Inmates Riot After COVID-19 Spreads in Vietnamese Prison

Family members worry about prisoners’ health as 36 detainees and 45 staff test positive.
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Inmates Riot After COVID-19 Spreads in Vietnamese Prison Prisoners listen to President of State’s amnesty decision at Hoang Tien Detention Center in Hai Duong Province in a file photo.

Inmates angered by the spread of COVID-19 at a detention center in Vietnam’s largest city started a disturbance during a medical examination this week, drawing attention to the healthcare situation in the country’s prisons, state media reported.

During the examination at Ho Chi Minh City’s Chi Hoa Detention Center, 81 people tested positive for the coronavirus, including 45 staff members and 36 detainees.

An account of the incident appeared on Wednesday morning in Tuoi Tre, but the country’s largest newspaper took down the report by mid-day.

Video obtained by RFA showed gunshots fired at the detention center as staff attempted to gain control over the uprising. There were no reports of casualties resulting from the incident.

According to reports in other media outlets and the Ministry of Health’s website, the first infection at Chi Hoa was recorded on June 27, when an officer of the detention center tested positive at a local hospital.

Ho Chi Minh City Police tested the rest of the center’s employees and prisoners on June 28, but news of the uprising did not appear until Tuesday after the disturbance was finished.

Police reported Tuesday night that a 26-year-old male detainee died of respiratory failure, septic shock and pneumonia. A quick test showed that he had been COVID-19 positive, but the death was not recorded in Ministry of Health records as a coronavirus-related death.

The man had been transferred to Chi Hoa on May 2. After the medical examination, he was sent to his cell for quarantine in accordance with health regulations.

A COVID-19 infection was also detected in nearby Binh Duong province’s Bo La Detention Center on June 28. The prisoner who tested positive had arrived from Chi Hoa on June 23.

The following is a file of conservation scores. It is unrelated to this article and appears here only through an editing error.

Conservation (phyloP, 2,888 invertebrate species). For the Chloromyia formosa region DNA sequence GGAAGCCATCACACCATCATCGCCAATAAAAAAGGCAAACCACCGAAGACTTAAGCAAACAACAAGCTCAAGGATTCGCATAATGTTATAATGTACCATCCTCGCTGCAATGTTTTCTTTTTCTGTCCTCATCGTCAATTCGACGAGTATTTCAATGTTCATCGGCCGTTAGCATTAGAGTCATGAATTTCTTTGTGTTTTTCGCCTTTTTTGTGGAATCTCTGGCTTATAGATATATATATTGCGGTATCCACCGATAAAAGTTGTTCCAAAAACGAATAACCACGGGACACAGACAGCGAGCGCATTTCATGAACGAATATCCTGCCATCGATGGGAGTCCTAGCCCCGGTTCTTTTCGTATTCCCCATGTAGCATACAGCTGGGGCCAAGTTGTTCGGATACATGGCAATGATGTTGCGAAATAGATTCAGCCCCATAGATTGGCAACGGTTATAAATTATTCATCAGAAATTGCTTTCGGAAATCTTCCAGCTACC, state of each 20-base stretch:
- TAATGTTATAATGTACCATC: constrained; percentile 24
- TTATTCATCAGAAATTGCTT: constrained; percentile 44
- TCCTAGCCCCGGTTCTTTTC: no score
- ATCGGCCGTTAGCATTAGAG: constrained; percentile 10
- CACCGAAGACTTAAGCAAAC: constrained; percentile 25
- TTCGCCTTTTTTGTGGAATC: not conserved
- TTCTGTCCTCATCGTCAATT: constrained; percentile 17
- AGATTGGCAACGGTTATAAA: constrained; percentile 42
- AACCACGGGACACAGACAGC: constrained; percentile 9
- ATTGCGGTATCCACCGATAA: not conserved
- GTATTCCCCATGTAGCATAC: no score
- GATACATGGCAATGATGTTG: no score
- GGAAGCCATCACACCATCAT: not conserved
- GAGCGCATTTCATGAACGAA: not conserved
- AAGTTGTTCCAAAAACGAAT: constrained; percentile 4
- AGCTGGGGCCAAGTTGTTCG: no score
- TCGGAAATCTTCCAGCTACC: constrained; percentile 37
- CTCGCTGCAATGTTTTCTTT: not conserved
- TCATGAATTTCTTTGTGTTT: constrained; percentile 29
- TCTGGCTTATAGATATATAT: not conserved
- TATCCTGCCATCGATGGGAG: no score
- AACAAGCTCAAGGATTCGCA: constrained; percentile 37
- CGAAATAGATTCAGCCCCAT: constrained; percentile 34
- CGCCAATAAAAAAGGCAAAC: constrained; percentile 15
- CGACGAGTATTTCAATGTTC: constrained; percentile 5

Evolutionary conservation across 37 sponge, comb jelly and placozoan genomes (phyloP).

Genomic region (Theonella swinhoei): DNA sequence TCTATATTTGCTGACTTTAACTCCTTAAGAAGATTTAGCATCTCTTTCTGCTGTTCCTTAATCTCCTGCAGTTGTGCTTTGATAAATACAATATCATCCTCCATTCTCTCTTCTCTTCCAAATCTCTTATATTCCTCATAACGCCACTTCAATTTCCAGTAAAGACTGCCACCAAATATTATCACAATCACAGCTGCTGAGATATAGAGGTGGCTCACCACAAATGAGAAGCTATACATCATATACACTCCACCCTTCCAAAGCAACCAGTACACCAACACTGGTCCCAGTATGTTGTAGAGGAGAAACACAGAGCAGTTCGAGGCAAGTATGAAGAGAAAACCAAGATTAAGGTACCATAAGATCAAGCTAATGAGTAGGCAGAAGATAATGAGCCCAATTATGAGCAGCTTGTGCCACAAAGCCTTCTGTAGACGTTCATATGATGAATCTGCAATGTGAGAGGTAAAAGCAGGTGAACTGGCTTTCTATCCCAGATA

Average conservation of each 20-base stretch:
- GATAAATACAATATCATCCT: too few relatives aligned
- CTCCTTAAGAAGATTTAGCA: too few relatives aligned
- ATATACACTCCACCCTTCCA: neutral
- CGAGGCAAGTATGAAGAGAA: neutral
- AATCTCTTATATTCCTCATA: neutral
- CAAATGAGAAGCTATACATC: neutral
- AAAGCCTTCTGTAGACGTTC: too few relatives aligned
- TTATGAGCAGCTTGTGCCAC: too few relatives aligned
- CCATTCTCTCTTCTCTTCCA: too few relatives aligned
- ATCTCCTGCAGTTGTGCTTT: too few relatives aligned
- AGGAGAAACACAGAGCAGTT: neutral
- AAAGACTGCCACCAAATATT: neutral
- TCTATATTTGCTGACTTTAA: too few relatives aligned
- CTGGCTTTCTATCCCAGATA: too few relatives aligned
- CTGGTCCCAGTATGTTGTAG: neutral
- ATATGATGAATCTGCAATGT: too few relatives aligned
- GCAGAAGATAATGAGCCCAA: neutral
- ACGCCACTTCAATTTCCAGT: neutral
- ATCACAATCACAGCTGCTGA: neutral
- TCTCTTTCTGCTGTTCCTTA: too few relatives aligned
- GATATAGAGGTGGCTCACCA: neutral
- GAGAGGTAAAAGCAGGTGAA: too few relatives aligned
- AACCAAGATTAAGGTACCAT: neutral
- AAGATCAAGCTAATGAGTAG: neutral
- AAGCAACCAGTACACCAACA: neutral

Local media and authorities have not provided information on the coronavirus situation in Bo La or other detention centers.

Family members of political prisoners told RFA’s Vietnamese Service that they are concerned about the inmates’ health.

“I am very worried after learning there is a confirmed infection at the Bo La Detention Center,” said Nguyen Mai, the wife of Le Quy Loc, a detainee at nearby An Phuoc Detention Center.

“I am not only worried for my husband, but also for the other prisoners,” she said.

Prisoners pass through Bo La before moving to other centers in the province.

Nguyen Thi Hue, the mother of prisoner of conscience Huynh Duc Thanh Binh who is detained at Xuan Loc Detention Center in Dong Nai Province, told RFA that an outbreak of the virus in a prison would be frightening.

“Food there is insufficient, and prisoners' health could be compromised,” said Hue.

“I think not only me, but all families of prisoners are gravely concerned,” she said.

In addition to the risk of contracting COVID-19, the harsh prison conditions often lead to serious health issues including diabetes and cardiovascular diseases that could cause complications when combined with a COVID-19 infection.

Hue called on prisons to enact necessary policies to ensure the safety of inmates.  

“To protect the prisoners’ health, I agree that families should not be allowed to see them. However, families should be allowed to send in food and gifts for them,” she said.

“I also think that prisoners should be allowed to call home twice per month instead of only once, so that families like us can be updated on their health.” 

Mai said that she hoped authorities would provide prisoners’ families with timely information about the COVID-19 situation at detention centers.

“The situation should be updated daily for the media, so the people have access to information. The authorities should not be silent,” she said.

Amnesty International urged Vietnam to be more transparent about the coronavirus system in the country’s prisons.

“We call on the Vietnamese Government to make public the information about infections at Chi Hoa and other detention centers,” Ming Yu Hah, Amnesty’s deputy regional director for East and Southeast Asian and the Pacific, told RFA in an email.

“The Government should take immediate actions to protect the detainees’ lives and health,” she said.

Hah also called for the release of prisoners of conscience and keeping the prison population at minimal levels.

Amnesty also called on Vietnam to ensure detainees have access to regular testing and treatment, as well as vaccines.

Reported by RFA’s Vietnamese Service. Translated by Anna Vu. Written in English by Eugene Whong. 


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